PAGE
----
The Aad Client ID and Aad Client Secret are the values you copied during the setup process. After you entered your values, accept the terms and conditions and click on Purchase.
To demonstrate how to encrypt a Windows VM, I created a new Kali Linux VM with the name Linux in the resource group WinRg.
Go to GitHub and then click on deploy to Azure. This opens the template in Azure. Enter the following values:
The Aad Client ID and Aad Client Secret are the values you copied during the set up process. After you entered your values, accept the terms and conditions and click on Purchase.
To encrypt your VM disk with Azure CLI see the documentation.
The Azure StoreSimple Virtual Array is an integrated storage solution which manages storage tasks between an on-premises virtual array running in a hypervisor and Microsoft Azure cloud storage. It is a cost-effective file server or iSCSI server solution which is well-suited for infrequently accessed archival data. The virtual array supports the SMB and iSCSI protocol. It runs in your existing hypervisor infrastructure and provides tiering to the cloud, cloud backup, fast restore and disaster recovery features.
The following table summarizes the most important features (Source):
|Feature||StorSimple Virtual Array|
|Installation requirements||Uses virtualization infrastructure (Hyper-V or VMware)|
|Total capacity (including cloud)||Up to 64 TB usable capacity per virtual array|
|Local capacity||390 GB to 6.4 TB usable capacity per virtual array (need to provision 500 GB to 8 TB of disk space)|
|Native protocols||iSCSI or SMB|
|Recovery time objective (RTO)||iSCSI: less than 2 minutes regardless of size|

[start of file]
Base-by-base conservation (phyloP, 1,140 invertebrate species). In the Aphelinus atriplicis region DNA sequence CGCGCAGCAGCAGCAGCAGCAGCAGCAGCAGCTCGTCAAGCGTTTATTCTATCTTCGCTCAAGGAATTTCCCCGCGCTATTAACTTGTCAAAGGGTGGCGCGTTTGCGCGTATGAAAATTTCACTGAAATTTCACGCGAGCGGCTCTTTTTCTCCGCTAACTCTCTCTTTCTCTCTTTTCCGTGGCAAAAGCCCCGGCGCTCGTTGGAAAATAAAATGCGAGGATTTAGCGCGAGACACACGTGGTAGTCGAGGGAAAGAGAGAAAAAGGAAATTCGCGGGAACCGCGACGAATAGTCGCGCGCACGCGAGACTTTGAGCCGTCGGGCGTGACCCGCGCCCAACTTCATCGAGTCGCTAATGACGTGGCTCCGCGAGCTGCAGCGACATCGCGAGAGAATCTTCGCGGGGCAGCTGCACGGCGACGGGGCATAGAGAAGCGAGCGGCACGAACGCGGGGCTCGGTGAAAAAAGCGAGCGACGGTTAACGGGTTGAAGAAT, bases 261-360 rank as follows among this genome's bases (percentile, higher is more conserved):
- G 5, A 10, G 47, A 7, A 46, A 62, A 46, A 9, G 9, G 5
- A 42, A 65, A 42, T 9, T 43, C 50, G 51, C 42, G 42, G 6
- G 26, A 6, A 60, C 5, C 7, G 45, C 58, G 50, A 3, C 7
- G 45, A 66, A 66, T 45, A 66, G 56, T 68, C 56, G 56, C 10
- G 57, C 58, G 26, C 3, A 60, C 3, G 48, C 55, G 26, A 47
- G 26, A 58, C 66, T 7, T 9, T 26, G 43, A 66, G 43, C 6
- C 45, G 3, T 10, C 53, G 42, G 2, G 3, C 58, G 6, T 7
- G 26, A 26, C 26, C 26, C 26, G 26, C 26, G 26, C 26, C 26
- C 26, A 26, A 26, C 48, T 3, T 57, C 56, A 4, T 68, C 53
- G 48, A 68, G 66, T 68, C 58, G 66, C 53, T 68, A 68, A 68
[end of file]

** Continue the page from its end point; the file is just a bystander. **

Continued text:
|Recovery point objective (RPO)||Daily backups and on-demand backups|
|Storage tiering||Uses heat mapping to determine what data should be tiered in or out|
|Support||Virtualization infrastructure supported by the supplier|
|Performance||Varies depending on underlying infrastructure|
|Data mobility||Can restore to the same device or do item-level recovery (file server)|
|Storage tiers||Local hypervisor storage and cloud|
|Share size||Tiered: up to 20 TB; locally pinned: up to 2 TB|
|Volume size||Tiered: 500 GB to 5 TB; locally pinned: 50 GB to 200 GB, maximum local reservation for tiered volumes is 200 GB.|
|Item-level recovery||Yes; users can restore from shares|
Why use StorSimple
StorSimple can connect the users and servers to Azure storage in minutes, without making changes to applications. The following table show some benefits of StorSimple Virtual Array (Source):
|Transparent integration||The virtual array supports the iSCSI or the SMB protocol. The data movement between the local tier and the cloud tier is seamless and transparent to the user.|
|Reduced storage costs||With StorSimple, you provision sufficient local storage to meet current demands for the most used hot data. As storage needs grow, StorSimple tiers cold data into cost-effective cloud storage. The data is deduplicated and compressed before sending to the cloud to further reduce storage requirements and expense.|
|Simplified storage management||StorSimple provides centralized management in the cloud using StorSimple Device Manager to manage multiple devices.|
|Improved disaster recovery and compliance||StorSimple facilitates faster disaster recovery by restoring the metadata immediately and restoring the data as needed. This means normal operations can continue with minimal disruption.|
|Data mobility||Data tiered to the cloud can be accessed from other sites for recovery and migration purposes. Note that you can restore data only to the original virtual array. However, you use disaster recovery features to restore the entire virtual array to another virtual array.|
For more information see the documentation.
In this post, I talked about storage pools on VMs and how virtual disks are created. Then I talked about enabling geo-replication and disk caching. Next, I showed how to create a file share and how to interact with it using your VM, PowerShell or C# code. After the file share, I explained how to set up disk encryption for your Windows and Linux VMs. The last section talks about what StorSimple is and what benefits it can bring.
For more information about the 70-532 exam get the Exam Ref book from Microsoft and continue reading my blog posts. I am covering all topics needed to pass the exam. You can find an overview of all posts related to the 70-532 exam here.